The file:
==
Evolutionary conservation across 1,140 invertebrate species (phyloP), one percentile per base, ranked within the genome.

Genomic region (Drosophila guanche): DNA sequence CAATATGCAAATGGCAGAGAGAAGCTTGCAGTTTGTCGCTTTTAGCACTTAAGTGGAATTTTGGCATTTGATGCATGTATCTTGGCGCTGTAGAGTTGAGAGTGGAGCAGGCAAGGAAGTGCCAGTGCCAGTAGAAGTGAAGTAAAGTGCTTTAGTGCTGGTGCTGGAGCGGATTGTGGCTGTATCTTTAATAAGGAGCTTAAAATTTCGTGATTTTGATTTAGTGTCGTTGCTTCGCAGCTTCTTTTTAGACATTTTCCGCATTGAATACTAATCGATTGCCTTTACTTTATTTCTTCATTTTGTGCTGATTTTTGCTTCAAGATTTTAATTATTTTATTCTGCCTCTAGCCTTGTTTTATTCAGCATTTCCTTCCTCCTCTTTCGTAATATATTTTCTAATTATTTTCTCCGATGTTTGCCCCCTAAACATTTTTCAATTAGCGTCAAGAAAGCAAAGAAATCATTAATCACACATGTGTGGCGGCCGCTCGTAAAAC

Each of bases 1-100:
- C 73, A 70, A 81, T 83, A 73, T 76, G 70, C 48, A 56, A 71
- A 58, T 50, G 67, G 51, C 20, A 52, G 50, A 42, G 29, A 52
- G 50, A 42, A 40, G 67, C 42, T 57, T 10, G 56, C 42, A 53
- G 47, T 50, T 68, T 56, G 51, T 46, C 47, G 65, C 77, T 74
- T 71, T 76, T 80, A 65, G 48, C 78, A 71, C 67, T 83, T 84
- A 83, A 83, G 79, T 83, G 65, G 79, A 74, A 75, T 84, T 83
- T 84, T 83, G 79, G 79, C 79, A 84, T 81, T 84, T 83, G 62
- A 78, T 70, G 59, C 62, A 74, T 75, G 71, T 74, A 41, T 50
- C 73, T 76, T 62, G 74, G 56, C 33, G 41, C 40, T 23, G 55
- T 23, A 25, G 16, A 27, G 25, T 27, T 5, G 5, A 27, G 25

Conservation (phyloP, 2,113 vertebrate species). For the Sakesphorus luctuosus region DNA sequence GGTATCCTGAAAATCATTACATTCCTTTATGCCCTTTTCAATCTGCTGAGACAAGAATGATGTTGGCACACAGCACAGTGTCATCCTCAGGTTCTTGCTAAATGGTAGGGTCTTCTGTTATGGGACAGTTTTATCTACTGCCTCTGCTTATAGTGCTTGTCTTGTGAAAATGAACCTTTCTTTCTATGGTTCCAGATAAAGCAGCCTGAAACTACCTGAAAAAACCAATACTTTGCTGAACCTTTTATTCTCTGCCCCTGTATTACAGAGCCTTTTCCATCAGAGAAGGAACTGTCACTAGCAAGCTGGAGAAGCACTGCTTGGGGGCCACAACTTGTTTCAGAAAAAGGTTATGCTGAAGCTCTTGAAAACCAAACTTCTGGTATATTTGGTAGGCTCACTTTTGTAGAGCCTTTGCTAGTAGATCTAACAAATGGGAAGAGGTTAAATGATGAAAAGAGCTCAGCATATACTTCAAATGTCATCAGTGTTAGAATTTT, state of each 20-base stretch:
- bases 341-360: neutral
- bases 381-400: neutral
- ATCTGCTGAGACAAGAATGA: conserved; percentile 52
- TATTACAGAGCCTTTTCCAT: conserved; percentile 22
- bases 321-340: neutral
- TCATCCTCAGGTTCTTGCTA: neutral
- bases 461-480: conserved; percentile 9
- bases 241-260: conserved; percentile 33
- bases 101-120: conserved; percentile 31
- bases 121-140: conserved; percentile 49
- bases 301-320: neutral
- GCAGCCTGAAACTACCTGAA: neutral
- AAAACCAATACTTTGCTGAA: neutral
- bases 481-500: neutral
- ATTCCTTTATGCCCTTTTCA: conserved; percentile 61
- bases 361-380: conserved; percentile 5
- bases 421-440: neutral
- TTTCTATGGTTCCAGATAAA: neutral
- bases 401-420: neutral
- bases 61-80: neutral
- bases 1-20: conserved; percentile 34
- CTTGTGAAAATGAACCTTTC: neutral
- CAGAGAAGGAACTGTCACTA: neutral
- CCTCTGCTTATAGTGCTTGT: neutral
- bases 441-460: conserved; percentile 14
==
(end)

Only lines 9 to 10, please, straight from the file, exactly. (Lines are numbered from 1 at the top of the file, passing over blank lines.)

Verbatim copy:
- A 83, A 83, G 79, T 83, G 65, G 79, A 74, A 75, T 84, T 83
- T 84, T 83, G 79, G 79, C 79, A 84, T 81, T 84, T 83, G 62